- The White Knight is also portrayed as a coward, and does not reappear after his encounter with Alice, making him quite unlikable.
- Tom Fool leaves Alice as she passes through the entrance to the third square, as he has to serve the White Queen, noting that he may return if possible. His reappearance on the seventh square, in which Alice has already met the other side-characters from the novel and is about to get trapped by the Jabberwocky and the Bandersnatch, makes him a plot device, as he can transport himself and Alice to another location with his magic cane.
- Despite this magic ability, when the Red Queen calls the guards to catch Alice (now crowned Queen), Tom decides to fight them with his cane, which ends up braking. After that, he still has the magic to weaken the guards' swords and transport himself and Alice out of the Ren Queen's castle, before finally running out of magic.
- Most the talking about prime ministers, ambassadors, and "the rules of the games" (referred to at one point by Tom Fool, in order to make the Ren Queen crown Alice as Queen) give the feeling of a down-to-earth world.
- After forcefully crowing Alice as Queen, the Ren Queen tells an unknown wizard who just happen to be sitting along with other people(?) on the dining table, to do frightening tricks (f.e. making food come to life) that will make her go away. Giving the facts they have little to do with her anxieties, they are non-threatening, and that Alice has encountered all sorts of things that defy logic before, they are really pointless.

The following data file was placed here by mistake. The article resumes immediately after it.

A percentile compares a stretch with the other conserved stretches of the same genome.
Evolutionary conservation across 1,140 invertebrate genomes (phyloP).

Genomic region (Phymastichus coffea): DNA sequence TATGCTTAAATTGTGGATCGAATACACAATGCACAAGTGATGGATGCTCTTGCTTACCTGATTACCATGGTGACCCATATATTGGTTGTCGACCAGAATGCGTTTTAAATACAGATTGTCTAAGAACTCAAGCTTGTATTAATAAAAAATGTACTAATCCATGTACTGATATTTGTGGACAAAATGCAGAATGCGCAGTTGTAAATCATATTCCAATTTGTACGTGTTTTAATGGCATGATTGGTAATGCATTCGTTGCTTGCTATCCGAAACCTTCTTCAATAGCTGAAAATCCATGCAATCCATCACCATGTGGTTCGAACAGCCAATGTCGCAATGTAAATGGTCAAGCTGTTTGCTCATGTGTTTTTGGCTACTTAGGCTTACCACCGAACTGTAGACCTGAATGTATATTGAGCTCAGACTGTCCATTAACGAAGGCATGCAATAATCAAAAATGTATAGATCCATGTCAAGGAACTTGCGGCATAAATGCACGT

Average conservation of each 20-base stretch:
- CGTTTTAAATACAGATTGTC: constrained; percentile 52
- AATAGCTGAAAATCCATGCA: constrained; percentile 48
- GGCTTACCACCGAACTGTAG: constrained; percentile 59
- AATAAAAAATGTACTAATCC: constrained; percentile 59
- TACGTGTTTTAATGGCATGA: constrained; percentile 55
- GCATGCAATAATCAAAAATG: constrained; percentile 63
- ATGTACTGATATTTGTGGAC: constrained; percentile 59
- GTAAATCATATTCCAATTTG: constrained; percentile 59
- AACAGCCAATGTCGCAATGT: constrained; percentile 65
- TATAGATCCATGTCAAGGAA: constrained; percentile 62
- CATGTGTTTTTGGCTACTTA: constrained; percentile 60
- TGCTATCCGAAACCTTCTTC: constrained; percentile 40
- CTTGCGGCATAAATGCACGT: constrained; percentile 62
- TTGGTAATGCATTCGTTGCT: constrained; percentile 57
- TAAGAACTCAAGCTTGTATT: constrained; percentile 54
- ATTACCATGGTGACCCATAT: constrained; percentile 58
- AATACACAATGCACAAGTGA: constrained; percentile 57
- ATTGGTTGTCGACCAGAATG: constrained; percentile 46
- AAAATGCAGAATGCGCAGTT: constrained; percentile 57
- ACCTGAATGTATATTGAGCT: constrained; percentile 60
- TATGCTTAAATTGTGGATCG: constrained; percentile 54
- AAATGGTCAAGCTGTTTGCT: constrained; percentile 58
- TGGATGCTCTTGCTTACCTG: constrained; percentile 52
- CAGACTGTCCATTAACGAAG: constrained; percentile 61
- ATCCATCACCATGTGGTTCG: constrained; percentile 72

- The Red Queen is turned into un unmemorable villain in this adaptation. Not only she has very little screen time, but her decision to obey the "rules of the game" by crowing Alice as Queen and get the crown back exactly afterwards is rather stupid.
- Plus, we don't know at all how she was informed in the first place that Alice was approaching her castle.
- Despite being designed after the actor he's voiced by, Mr. T, and serving as one of the film's antagonists, the Jabberwocky, along with the Bandersnatch, never do anything threatening, aside from setting up a plan to trap Alice into a swamp of crocodiles, which gets foiled by Tom Fool. As the two later chase Alice and Tom Fool, who are heading to the mirror, they stumble upon the White Queen in a table with some tea; the Jabberwocky and the Bandersnatch are ultimately defeated as the latter gratuitously spits flames at the tea pot.
- Bad and forgettable songs.
- To add insult to injury, Lewis Carroll is miscredited as Lewis Carrol during the opening credits.
- The voice acting is pretty good.
- Jonathan Winters does a really good job voicing both Tweedledum and Tweetledee.
- Alice's relationship with Tom Fool is well done.
- Tom Fool also illustrates well how illogical Chess Land is during his first song.
- Phyllis Diller as the White Queen.
- Alice's interactions with the Paper Man are funny.
- Tweedledum and Tweetledee have some funny dialogues.
- "Jameson Brewer". Variety. October 1, 2003. Retrieved on December 2, 2020.